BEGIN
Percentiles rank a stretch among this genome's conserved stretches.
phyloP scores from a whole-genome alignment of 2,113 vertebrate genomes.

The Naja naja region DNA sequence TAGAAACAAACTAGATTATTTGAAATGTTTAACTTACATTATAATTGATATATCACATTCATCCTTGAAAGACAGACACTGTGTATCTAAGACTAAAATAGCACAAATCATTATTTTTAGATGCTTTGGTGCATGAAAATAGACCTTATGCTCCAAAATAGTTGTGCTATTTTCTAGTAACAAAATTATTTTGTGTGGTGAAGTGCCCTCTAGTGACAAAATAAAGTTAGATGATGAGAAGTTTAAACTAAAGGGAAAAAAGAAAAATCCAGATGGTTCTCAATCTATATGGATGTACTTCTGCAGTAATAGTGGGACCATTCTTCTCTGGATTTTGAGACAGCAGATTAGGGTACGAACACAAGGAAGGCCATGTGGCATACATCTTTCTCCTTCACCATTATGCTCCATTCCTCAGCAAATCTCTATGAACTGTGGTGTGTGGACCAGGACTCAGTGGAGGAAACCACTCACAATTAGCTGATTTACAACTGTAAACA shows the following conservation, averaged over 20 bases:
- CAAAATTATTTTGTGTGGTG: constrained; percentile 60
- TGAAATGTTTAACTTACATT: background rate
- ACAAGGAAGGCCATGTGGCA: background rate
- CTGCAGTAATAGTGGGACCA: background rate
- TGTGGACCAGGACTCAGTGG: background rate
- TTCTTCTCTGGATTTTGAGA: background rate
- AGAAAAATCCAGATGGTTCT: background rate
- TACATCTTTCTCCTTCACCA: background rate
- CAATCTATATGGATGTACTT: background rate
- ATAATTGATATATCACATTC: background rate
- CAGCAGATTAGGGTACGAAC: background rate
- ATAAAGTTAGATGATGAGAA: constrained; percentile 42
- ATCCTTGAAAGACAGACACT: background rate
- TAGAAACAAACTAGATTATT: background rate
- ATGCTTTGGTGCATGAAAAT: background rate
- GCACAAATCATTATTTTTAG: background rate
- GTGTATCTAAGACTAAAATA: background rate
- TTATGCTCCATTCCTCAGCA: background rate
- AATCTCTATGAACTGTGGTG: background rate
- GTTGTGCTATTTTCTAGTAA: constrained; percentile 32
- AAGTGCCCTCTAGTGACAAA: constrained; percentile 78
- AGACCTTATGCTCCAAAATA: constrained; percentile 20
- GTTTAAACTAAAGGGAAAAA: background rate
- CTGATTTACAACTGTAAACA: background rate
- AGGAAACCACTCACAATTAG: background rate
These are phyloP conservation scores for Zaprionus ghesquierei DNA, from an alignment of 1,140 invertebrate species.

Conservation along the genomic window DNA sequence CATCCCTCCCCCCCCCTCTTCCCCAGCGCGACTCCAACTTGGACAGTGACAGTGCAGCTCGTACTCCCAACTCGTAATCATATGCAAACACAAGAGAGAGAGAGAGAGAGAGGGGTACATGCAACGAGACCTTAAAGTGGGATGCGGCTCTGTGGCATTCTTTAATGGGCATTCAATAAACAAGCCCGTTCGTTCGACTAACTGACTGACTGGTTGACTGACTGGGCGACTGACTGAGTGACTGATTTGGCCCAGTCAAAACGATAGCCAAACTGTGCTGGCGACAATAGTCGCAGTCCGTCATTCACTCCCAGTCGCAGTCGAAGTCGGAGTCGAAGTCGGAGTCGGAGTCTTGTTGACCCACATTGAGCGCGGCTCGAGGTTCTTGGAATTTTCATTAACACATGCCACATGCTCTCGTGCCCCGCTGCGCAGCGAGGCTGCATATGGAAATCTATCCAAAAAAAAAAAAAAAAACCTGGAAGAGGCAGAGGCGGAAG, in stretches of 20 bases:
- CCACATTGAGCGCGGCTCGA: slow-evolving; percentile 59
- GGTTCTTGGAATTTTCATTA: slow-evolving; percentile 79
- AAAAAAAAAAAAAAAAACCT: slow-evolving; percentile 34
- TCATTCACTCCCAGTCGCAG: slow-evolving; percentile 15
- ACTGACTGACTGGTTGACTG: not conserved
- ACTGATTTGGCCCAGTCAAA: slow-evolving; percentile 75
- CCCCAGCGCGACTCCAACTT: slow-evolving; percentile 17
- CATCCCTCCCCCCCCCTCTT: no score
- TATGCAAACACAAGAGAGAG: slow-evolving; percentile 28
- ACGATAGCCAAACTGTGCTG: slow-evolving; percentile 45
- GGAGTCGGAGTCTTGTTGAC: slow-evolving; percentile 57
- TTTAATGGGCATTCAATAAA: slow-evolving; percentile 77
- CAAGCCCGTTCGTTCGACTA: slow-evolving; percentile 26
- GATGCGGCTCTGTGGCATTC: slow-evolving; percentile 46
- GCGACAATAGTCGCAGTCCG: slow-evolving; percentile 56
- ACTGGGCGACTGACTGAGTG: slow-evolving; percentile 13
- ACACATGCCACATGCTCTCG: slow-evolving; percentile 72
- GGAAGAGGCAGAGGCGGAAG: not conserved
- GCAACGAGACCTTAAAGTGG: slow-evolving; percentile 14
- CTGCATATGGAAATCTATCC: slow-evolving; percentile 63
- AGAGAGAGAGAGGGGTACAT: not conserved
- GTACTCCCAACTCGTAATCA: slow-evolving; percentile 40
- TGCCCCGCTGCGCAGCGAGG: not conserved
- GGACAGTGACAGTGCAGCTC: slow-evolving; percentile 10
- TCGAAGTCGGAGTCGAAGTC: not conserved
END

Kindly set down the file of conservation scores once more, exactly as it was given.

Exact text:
Percentiles rank a stretch among this genome's conserved stretches.
phyloP scores from a whole-genome alignment of 2,113 vertebrate genomes.

The Naja naja region DNA sequence TAGAAACAAACTAGATTATTTGAAATGTTTAACTTACATTATAATTGATATATCACATTCATCCTTGAAAGACAGACACTGTGTATCTAAGACTAAAATAGCACAAATCATTATTTTTAGATGCTTTGGTGCATGAAAATAGACCTTATGCTCCAAAATAGTTGTGCTATTTTCTAGTAACAAAATTATTTTGTGTGGTGAAGTGCCCTCTAGTGACAAAATAAAGTTAGATGATGAGAAGTTTAAACTAAAGGGAAAAAAGAAAAATCCAGATGGTTCTCAATCTATATGGATGTACTTCTGCAGTAATAGTGGGACCATTCTTCTCTGGATTTTGAGACAGCAGATTAGGGTACGAACACAAGGAAGGCCATGTGGCATACATCTTTCTCCTTCACCATTATGCTCCATTCCTCAGCAAATCTCTATGAACTGTGGTGTGTGGACCAGGACTCAGTGGAGGAAACCACTCACAATTAGCTGATTTACAACTGTAAACA shows the following conservation, averaged over 20 bases:
- CAAAATTATTTTGTGTGGTG: constrained; percentile 60
- TGAAATGTTTAACTTACATT: background rate
- ACAAGGAAGGCCATGTGGCA: background rate
- CTGCAGTAATAGTGGGACCA: background rate
- TGTGGACCAGGACTCAGTGG: background rate
- TTCTTCTCTGGATTTTGAGA: background rate
- AGAAAAATCCAGATGGTTCT: background rate
- TACATCTTTCTCCTTCACCA: background rate
- CAATCTATATGGATGTACTT: background rate
- ATAATTGATATATCACATTC: background rate
- CAGCAGATTAGGGTACGAAC: background rate
- ATAAAGTTAGATGATGAGAA: constrained; percentile 42
- ATCCTTGAAAGACAGACACT: background rate
- TAGAAACAAACTAGATTATT: background rate
- ATGCTTTGGTGCATGAAAAT: background rate
- GCACAAATCATTATTTTTAG: background rate
- GTGTATCTAAGACTAAAATA: background rate
- TTATGCTCCATTCCTCAGCA: background rate
- AATCTCTATGAACTGTGGTG: background rate
- GTTGTGCTATTTTCTAGTAA: constrained; percentile 32
- AAGTGCCCTCTAGTGACAAA: constrained; percentile 78
- AGACCTTATGCTCCAAAATA: constrained; percentile 20
- GTTTAAACTAAAGGGAAAAA: background rate
- CTGATTTACAACTGTAAACA: background rate
- AGGAAACCACTCACAATTAG: background rate
These are phyloP conservation scores for Zaprionus ghesquierei DNA, from an alignment of 1,140 invertebrate species.

Conservation along the genomic window DNA sequence CATCCCTCCCCCCCCCTCTTCCCCAGCGCGACTCCAACTTGGACAGTGACAGTGCAGCTCGTACTCCCAACTCGTAATCATATGCAAACACAAGAGAGAGAGAGAGAGAGAGGGGTACATGCAACGAGACCTTAAAGTGGGATGCGGCTCTGTGGCATTCTTTAATGGGCATTCAATAAACAAGCCCGTTCGTTCGACTAACTGACTGACTGGTTGACTGACTGGGCGACTGACTGAGTGACTGATTTGGCCCAGTCAAAACGATAGCCAAACTGTGCTGGCGACAATAGTCGCAGTCCGTCATTCACTCCCAGTCGCAGTCGAAGTCGGAGTCGAAGTCGGAGTCGGAGTCTTGTTGACCCACATTGAGCGCGGCTCGAGGTTCTTGGAATTTTCATTAACACATGCCACATGCTCTCGTGCCCCGCTGCGCAGCGAGGCTGCATATGGAAATCTATCCAAAAAAAAAAAAAAAAACCTGGAAGAGGCAGAGGCGGAAG, in stretches of 20 bases:
- CCACATTGAGCGCGGCTCGA: slow-evolving; percentile 59
- GGTTCTTGGAATTTTCATTA: slow-evolving; percentile 79
- AAAAAAAAAAAAAAAAACCT: slow-evolving; percentile 34
- TCATTCACTCCCAGTCGCAG: slow-evolving; percentile 15
- ACTGACTGACTGGTTGACTG: not conserved
- ACTGATTTGGCCCAGTCAAA: slow-evolving; percentile 75
- CCCCAGCGCGACTCCAACTT: slow-evolving; percentile 17
- CATCCCTCCCCCCCCCTCTT: no score
- TATGCAAACACAAGAGAGAG: slow-evolving; percentile 28
- ACGATAGCCAAACTGTGCTG: slow-evolving; percentile 45
- GGAGTCGGAGTCTTGTTGAC: slow-evolving; percentile 57
- TTTAATGGGCATTCAATAAA: slow-evolving; percentile 77
- CAAGCCCGTTCGTTCGACTA: slow-evolving; percentile 26
- GATGCGGCTCTGTGGCATTC: slow-evolving; percentile 46
- GCGACAATAGTCGCAGTCCG: slow-evolving; percentile 56
- ACTGGGCGACTGACTGAGTG: slow-evolving; percentile 13
- ACACATGCCACATGCTCTCG: slow-evolving; percentile 72
- GGAAGAGGCAGAGGCGGAAG: not conserved
- GCAACGAGACCTTAAAGTGG: slow-evolving; percentile 14
- CTGCATATGGAAATCTATCC: slow-evolving; percentile 63
- AGAGAGAGAGAGGGGTACAT: not conserved
- GTACTCCCAACTCGTAATCA: slow-evolving; percentile 40
- TGCCCCGCTGCGCAGCGAGG: not conserved
- GGACAGTGACAGTGCAGCTC: slow-evolving; percentile 10
- TCGAAGTCGGAGTCGAAGTC: not conserved